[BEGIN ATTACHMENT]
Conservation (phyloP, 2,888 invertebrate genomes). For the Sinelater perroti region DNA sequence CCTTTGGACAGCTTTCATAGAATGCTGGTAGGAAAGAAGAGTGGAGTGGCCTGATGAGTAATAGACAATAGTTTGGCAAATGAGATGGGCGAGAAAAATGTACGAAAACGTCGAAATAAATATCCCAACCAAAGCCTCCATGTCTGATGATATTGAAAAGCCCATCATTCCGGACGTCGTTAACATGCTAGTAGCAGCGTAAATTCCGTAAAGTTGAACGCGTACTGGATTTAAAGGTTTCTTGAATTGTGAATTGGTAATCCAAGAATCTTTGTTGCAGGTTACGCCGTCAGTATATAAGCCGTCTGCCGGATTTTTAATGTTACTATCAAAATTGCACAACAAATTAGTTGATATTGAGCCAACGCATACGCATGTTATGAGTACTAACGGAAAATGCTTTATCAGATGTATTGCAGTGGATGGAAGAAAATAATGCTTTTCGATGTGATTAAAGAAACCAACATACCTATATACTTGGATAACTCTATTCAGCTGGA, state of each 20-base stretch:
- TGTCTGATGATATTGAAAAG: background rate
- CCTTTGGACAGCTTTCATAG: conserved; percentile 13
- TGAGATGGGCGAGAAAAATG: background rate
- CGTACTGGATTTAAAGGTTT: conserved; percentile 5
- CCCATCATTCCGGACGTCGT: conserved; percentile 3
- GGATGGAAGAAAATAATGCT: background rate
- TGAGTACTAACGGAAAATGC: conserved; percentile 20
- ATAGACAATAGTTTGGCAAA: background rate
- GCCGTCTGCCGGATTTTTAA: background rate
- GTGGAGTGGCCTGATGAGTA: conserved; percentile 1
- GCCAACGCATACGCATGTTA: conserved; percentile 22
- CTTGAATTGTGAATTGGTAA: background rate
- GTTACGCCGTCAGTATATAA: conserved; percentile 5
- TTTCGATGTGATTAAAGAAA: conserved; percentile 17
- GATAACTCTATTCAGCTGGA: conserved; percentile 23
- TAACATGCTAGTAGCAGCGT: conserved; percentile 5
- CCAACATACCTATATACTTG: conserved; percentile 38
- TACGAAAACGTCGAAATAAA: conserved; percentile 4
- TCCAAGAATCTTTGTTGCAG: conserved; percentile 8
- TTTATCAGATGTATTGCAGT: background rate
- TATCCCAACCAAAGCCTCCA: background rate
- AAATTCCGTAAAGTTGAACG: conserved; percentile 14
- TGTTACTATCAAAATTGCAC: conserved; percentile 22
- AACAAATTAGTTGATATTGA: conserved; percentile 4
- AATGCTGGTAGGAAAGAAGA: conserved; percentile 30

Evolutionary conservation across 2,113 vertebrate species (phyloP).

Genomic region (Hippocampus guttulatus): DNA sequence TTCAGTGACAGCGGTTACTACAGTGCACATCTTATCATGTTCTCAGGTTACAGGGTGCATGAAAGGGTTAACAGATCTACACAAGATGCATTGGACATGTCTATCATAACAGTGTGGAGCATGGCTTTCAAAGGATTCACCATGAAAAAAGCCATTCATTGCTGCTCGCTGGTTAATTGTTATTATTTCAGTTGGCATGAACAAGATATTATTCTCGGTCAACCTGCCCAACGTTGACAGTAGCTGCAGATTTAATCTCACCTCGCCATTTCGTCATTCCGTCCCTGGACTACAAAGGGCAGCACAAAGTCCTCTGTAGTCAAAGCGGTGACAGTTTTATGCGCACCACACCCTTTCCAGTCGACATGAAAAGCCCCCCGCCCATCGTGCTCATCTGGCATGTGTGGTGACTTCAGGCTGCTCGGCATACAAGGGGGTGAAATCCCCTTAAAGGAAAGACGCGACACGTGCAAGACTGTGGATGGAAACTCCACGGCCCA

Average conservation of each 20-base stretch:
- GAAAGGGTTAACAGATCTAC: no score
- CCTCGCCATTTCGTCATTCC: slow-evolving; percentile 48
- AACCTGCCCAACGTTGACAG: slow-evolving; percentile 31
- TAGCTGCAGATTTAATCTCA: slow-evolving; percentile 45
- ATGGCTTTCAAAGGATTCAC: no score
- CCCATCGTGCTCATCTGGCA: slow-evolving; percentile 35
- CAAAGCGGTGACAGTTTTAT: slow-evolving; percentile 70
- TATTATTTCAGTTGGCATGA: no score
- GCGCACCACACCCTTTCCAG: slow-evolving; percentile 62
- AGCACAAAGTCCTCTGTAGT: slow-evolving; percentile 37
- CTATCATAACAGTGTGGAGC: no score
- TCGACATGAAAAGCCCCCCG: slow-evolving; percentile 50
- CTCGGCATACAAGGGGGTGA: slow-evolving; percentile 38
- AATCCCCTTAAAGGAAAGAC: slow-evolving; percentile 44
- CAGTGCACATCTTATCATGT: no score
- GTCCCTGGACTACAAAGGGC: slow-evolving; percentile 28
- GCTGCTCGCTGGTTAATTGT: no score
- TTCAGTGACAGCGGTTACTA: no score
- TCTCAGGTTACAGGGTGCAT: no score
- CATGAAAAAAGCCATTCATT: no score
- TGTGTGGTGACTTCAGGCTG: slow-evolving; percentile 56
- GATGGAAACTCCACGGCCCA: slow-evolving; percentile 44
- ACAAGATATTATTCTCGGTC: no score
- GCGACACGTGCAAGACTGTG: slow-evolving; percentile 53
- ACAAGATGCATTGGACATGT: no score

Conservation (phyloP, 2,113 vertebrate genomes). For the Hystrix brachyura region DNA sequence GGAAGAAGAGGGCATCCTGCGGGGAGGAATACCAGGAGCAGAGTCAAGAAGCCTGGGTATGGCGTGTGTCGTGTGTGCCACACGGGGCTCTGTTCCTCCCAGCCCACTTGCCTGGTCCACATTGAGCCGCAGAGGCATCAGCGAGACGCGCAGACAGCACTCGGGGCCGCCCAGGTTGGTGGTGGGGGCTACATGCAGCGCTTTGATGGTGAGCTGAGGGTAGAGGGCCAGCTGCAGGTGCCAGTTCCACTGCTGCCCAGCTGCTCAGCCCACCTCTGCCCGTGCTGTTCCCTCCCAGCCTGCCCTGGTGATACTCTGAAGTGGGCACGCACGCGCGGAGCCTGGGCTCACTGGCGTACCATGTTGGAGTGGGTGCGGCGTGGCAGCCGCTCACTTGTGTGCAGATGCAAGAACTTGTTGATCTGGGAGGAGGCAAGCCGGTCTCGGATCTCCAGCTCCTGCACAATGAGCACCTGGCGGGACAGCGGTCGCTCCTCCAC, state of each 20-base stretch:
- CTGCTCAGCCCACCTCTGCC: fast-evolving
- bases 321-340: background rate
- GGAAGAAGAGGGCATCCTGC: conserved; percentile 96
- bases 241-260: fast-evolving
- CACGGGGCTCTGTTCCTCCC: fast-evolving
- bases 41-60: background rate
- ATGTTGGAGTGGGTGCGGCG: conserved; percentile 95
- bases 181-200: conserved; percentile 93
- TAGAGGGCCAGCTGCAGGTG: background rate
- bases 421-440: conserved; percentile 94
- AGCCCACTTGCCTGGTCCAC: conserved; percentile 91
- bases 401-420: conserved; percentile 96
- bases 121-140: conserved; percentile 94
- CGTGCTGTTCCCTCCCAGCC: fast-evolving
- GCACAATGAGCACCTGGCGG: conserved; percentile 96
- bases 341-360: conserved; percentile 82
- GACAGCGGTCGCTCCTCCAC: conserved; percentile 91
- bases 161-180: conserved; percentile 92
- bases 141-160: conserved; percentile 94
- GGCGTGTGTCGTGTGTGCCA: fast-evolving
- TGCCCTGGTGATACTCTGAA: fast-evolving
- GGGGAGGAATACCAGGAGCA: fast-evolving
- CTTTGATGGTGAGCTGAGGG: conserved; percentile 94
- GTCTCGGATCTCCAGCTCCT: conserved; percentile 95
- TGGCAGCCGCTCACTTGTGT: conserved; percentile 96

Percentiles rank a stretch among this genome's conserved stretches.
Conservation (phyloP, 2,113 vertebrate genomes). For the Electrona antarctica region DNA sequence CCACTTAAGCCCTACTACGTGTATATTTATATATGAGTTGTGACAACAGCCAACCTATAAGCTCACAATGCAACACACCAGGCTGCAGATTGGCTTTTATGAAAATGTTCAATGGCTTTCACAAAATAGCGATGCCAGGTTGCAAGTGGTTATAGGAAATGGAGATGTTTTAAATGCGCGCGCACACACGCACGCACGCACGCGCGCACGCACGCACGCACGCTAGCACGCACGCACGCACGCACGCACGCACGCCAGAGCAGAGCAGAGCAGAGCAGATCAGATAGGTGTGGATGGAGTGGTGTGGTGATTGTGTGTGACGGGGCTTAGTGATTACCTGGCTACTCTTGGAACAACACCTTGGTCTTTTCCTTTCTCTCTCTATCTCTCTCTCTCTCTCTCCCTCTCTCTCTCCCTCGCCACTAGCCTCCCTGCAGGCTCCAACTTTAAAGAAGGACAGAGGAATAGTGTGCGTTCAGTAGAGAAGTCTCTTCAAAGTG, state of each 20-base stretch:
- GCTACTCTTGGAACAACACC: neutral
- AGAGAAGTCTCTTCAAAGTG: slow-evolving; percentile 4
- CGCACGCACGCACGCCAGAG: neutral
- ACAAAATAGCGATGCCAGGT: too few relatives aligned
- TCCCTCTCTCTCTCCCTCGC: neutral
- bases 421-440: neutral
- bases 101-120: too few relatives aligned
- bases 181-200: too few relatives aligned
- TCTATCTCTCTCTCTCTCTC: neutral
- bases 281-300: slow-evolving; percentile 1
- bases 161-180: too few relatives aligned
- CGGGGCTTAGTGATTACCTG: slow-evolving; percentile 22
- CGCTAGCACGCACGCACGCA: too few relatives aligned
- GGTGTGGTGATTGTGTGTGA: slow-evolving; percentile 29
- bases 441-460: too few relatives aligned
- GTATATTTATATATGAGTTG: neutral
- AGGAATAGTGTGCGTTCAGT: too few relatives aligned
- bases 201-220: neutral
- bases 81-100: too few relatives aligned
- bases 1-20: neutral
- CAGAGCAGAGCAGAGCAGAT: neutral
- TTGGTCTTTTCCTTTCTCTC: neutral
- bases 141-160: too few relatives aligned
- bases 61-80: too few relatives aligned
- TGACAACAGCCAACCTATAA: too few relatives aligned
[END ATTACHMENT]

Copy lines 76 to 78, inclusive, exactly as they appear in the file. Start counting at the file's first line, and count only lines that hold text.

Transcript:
- TGCCCTGGTGATACTCTGAA: fast-evolving
- GGGGAGGAATACCAGGAGCA: fast-evolving
- CTTTGATGGTGAGCTGAGGG: conserved; percentile 94